Chris: I'm glad that comes across. It's something I've fought for: becoming less inhibited as a performer, and getting more dynamic variation as I get less inhibited. Having the confidence to take it down in the quieter bits, and then building it up and building it up until you get a crescendo.
I love seeing how that works live, with an audience. But how does that translate to an album? With your album you've had the chance to arrange, to develop, to manipulate. You can do stuff in the studio that you can't do live. But that can be tricky, can't it? Stepping away from the nature of the original songs - that you've developed for years?
That was a constant battle. A mental battle throughout the recording process. In a way I wanted to have an album that was very representative of my live sound. But my sound is just guitar and voice! But I had these beautifully recorded versions of the songs – the engineer I use is wonderful, Paul Johnson - but in listening to them it seems I wanted to have something more. So I went through the addictive process of adding layers and layers. I had some brilliant musicians to work with from the Birmingham scene, and we went through a collaborative process of building up the parts. I think it was a very good decision to turn it into a band album, rather than a solo album.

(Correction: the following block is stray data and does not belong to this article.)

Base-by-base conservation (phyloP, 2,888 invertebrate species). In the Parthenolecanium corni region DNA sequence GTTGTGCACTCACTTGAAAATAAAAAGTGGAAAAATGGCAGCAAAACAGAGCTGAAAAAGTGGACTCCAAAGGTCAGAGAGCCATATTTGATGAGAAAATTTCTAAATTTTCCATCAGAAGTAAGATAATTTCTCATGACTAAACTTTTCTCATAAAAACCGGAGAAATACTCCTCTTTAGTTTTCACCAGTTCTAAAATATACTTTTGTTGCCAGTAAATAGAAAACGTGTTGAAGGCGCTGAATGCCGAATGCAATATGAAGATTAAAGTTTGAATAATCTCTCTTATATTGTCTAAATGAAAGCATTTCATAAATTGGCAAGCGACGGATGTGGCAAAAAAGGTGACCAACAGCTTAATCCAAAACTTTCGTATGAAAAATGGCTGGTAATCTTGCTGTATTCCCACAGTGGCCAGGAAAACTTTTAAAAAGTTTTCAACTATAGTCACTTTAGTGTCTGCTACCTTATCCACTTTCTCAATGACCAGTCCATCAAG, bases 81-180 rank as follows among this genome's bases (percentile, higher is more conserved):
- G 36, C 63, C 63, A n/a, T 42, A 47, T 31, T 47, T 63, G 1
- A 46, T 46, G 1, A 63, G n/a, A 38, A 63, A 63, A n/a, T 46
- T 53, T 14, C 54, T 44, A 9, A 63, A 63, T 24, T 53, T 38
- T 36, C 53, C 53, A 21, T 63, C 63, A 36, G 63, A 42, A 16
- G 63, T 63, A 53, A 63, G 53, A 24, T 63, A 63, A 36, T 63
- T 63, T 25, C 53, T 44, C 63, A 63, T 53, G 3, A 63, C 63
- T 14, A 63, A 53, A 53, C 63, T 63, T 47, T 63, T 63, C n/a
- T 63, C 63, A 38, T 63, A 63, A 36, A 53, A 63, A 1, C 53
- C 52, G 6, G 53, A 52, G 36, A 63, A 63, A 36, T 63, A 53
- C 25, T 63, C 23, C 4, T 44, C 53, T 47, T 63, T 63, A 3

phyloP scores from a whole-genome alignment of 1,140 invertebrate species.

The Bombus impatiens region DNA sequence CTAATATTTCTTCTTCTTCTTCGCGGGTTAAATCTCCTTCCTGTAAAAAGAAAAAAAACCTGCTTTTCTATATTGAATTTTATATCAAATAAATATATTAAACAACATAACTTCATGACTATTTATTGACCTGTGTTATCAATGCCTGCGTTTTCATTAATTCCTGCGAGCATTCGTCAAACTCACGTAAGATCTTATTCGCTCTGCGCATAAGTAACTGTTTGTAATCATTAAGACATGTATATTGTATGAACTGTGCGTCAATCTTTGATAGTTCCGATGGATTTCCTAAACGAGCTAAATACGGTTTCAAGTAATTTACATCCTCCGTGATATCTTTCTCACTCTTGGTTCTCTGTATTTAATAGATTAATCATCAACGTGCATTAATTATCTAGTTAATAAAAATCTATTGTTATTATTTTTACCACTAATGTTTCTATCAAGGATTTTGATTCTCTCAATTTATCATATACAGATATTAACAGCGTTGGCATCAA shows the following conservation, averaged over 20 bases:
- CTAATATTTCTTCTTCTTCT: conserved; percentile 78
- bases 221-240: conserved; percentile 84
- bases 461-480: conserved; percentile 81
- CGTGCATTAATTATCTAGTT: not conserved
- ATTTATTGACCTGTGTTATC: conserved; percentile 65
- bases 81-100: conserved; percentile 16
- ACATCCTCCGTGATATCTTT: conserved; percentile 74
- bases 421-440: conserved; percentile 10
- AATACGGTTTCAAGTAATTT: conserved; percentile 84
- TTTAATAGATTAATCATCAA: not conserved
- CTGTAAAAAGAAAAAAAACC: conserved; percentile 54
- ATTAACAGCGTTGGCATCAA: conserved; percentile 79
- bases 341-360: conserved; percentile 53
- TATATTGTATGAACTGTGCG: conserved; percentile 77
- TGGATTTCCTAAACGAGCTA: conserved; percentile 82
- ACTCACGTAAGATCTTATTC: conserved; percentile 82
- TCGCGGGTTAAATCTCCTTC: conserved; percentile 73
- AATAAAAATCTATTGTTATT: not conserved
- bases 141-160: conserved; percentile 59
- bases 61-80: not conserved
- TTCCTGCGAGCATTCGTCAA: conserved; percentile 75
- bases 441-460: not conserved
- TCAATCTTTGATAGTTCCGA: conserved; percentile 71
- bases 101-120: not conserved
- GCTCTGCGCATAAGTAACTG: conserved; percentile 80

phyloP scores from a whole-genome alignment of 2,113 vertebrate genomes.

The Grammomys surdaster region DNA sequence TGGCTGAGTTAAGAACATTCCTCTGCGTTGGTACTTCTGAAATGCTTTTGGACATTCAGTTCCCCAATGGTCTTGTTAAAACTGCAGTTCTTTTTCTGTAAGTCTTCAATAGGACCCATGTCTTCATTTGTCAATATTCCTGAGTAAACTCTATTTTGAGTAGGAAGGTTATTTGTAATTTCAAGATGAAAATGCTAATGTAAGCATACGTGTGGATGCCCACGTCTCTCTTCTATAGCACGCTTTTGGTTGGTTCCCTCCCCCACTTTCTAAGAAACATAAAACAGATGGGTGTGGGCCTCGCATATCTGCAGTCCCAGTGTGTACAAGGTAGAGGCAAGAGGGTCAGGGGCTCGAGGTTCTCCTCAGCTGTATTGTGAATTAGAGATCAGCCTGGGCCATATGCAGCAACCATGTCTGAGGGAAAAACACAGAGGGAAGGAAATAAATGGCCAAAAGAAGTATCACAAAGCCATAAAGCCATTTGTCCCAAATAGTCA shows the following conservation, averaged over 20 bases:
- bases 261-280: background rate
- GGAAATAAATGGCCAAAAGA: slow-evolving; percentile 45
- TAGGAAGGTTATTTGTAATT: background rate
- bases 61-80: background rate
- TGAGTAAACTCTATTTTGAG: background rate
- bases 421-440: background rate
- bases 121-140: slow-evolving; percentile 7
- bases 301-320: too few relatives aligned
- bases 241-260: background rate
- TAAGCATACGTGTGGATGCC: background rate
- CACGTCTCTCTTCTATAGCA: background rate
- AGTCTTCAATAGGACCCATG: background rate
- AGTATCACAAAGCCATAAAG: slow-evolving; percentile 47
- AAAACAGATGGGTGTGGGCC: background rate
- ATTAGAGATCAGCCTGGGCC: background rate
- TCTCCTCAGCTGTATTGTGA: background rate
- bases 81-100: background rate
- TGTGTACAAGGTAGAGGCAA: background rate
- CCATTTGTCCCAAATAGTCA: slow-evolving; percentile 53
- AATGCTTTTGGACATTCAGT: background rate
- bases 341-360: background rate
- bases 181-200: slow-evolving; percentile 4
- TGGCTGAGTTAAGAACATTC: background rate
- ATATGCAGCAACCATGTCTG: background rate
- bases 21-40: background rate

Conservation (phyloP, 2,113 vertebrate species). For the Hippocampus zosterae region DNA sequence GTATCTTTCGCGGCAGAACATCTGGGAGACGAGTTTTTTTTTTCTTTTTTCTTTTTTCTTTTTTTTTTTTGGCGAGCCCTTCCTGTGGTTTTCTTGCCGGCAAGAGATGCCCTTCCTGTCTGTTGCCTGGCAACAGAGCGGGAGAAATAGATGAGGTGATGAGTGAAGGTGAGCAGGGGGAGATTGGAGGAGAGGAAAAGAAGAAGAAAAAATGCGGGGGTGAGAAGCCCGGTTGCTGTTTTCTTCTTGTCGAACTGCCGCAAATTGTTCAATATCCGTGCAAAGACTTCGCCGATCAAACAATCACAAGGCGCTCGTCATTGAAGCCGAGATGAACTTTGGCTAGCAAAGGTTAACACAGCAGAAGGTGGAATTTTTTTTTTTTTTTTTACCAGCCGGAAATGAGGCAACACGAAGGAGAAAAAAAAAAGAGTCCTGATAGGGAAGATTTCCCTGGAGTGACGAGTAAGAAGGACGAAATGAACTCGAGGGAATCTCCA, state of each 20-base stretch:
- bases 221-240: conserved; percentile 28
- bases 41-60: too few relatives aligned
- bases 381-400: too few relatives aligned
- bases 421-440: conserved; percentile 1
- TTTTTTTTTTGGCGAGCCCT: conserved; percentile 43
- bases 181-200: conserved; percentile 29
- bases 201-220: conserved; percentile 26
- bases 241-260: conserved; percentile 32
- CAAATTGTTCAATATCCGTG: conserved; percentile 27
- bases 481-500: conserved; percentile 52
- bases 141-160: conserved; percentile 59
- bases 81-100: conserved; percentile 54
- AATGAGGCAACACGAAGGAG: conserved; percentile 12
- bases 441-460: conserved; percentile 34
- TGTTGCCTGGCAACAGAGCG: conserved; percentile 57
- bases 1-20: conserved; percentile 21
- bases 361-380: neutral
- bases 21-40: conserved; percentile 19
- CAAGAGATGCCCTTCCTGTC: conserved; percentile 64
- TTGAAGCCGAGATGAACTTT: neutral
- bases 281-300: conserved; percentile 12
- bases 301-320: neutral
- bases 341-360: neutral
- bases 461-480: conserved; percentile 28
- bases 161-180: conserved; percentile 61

It's a different medium. I'm interested in the connection between your live presence, where the songs come from. Because often first albums wind up going horribly astray, and can mis-represent the artist. Happens a lot in rock...
It's my debut album. That's very much a new experience for me. Over-doing the songs is an interesting area. There were a number of parts that we just stripped out when it came to the mix. Things like vocal harmonies, other instrumentation too. I wanted the band sound, yes, but mis-representation is the perfect word. I was conscious that that could be happening. You get so focussed on every minor detail that you can lose sight of the bigger picture.
Meantime, over in the Ruby Turner camp, they've been laying down songs Ruby has worked on with Jools Holland for ever, for a possible 2016 album. Ruby thinks there's about 27 of them.
Ruby: My last album was released in about 2014 – sold well, really pleased with it, sells well at the gigs and so on. Two months ago, I put out a second single from the album which is great for me. Both singles made the Radio 2 playlist. Incredible to get airplay from my own efforts at last. Fantastic – but exhausting. That's how it is when you do your own album.